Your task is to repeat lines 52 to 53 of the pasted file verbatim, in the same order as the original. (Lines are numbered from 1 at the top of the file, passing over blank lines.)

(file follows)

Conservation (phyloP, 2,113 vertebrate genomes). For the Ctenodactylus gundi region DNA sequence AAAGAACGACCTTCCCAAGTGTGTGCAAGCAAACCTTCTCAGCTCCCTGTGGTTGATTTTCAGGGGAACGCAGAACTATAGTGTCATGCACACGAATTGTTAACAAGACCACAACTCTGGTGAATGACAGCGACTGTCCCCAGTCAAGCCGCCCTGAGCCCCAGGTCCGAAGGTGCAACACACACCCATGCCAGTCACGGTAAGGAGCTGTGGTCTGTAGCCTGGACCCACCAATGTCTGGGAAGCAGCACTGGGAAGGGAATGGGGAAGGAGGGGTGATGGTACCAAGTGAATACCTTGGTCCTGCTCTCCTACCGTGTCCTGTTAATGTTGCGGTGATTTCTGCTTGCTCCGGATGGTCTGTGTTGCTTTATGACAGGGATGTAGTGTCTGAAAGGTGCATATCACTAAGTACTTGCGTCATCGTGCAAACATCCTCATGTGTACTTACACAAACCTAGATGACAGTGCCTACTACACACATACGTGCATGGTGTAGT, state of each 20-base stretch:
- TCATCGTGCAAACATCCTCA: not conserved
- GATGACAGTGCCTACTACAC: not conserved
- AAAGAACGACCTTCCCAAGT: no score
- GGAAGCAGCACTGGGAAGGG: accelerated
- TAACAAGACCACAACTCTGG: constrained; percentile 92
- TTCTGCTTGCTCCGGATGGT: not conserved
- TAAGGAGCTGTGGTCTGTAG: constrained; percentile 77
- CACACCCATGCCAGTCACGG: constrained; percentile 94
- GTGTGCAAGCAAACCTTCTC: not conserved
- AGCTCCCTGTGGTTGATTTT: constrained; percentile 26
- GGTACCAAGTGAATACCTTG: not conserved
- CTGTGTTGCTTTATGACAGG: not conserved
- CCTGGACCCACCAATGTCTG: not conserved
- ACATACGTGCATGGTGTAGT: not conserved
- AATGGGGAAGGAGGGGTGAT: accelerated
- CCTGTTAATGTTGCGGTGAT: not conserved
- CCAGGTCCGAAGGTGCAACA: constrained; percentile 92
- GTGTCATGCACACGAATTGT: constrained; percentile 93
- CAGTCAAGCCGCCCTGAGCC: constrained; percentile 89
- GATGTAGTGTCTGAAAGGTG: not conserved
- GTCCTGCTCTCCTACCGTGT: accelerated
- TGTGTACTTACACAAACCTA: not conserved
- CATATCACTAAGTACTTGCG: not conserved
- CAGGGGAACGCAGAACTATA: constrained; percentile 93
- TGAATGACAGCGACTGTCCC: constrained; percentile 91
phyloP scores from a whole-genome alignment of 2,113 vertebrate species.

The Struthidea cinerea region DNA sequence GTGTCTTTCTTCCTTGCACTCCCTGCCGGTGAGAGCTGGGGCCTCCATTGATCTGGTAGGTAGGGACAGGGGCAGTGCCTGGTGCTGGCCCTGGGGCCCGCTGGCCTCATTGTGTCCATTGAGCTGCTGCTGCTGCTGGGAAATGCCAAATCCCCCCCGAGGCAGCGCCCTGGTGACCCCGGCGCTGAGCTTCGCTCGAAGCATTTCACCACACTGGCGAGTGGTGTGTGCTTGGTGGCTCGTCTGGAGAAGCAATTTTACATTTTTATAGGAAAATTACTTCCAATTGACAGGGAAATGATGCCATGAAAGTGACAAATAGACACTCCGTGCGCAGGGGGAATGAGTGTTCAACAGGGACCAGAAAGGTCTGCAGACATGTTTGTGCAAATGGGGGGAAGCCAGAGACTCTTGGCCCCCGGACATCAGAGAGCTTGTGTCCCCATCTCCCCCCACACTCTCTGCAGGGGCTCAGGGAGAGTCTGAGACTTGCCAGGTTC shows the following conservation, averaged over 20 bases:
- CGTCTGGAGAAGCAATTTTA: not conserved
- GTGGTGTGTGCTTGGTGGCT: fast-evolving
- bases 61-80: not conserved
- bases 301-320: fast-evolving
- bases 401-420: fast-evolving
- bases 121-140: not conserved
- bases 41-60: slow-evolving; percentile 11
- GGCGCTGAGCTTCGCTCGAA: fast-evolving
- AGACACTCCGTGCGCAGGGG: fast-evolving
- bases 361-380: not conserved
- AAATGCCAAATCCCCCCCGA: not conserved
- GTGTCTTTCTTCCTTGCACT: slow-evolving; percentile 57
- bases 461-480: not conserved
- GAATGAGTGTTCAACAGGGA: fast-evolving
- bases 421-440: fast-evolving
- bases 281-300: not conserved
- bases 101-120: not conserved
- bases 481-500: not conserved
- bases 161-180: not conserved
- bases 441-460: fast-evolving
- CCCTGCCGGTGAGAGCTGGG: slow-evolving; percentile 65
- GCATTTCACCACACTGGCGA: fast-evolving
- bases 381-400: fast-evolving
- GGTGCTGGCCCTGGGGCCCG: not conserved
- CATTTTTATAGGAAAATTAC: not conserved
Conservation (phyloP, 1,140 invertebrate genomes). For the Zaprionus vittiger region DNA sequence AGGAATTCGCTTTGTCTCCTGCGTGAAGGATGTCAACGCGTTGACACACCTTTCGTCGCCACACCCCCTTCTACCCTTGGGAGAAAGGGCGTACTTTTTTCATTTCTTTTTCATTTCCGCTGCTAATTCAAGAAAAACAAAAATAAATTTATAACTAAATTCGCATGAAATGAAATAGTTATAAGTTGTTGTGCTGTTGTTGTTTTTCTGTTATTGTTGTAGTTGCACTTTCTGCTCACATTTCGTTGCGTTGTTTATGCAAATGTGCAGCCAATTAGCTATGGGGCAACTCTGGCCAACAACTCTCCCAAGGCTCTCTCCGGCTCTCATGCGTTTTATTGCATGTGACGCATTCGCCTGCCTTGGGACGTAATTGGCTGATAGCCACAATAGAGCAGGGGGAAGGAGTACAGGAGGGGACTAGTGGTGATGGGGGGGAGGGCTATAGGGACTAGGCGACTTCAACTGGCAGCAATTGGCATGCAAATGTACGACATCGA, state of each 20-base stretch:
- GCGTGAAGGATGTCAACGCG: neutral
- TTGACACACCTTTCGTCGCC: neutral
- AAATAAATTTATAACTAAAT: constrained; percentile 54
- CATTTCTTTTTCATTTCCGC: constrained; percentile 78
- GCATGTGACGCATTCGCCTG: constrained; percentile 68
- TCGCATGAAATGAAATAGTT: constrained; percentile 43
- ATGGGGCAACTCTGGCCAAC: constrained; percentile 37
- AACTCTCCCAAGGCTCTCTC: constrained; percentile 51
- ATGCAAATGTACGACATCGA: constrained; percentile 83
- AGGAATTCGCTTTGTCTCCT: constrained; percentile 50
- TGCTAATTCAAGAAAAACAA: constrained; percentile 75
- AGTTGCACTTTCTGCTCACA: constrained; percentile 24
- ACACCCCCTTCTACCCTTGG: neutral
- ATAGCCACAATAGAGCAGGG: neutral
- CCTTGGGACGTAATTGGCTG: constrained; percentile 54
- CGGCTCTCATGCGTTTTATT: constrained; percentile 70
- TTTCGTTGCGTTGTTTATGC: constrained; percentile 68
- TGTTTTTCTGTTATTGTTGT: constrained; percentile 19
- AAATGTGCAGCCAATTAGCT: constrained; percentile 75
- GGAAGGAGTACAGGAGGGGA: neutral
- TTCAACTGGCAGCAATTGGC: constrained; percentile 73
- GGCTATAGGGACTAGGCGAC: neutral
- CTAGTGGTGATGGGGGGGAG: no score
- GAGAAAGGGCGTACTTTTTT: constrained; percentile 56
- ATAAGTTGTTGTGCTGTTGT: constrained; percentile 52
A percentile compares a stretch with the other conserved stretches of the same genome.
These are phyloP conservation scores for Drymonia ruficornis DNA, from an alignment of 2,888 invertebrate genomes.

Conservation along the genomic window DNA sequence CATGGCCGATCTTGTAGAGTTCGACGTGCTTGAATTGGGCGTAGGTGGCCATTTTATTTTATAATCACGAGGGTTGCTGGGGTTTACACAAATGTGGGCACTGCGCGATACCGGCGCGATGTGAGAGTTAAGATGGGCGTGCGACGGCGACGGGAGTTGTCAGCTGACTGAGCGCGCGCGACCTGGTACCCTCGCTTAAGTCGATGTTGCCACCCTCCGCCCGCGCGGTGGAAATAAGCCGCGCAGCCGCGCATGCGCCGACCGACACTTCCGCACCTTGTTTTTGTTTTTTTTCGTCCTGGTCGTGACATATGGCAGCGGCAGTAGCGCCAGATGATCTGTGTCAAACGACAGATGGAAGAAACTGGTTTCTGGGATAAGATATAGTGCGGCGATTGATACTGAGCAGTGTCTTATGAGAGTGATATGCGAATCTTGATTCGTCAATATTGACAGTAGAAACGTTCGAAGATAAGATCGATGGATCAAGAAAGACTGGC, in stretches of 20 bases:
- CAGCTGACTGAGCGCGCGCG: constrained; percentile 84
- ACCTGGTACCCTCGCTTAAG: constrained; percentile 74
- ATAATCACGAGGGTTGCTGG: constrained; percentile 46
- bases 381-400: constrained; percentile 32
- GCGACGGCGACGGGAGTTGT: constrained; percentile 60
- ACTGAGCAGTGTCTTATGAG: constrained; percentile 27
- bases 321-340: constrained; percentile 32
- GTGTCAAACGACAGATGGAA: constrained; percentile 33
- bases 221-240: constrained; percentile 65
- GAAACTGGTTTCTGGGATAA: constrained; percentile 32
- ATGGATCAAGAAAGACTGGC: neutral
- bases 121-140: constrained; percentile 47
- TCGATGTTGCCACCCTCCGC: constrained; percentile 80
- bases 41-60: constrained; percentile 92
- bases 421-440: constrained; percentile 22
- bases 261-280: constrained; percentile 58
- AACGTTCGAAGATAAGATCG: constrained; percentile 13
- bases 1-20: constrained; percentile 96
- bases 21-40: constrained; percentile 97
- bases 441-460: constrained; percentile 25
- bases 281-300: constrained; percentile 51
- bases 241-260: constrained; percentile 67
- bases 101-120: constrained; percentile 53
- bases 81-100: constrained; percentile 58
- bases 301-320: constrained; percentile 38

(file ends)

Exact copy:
- GGTGCTGGCCCTGGGGCCCG: not conserved
- CATTTTTATAGGAAAATTAC: not conserved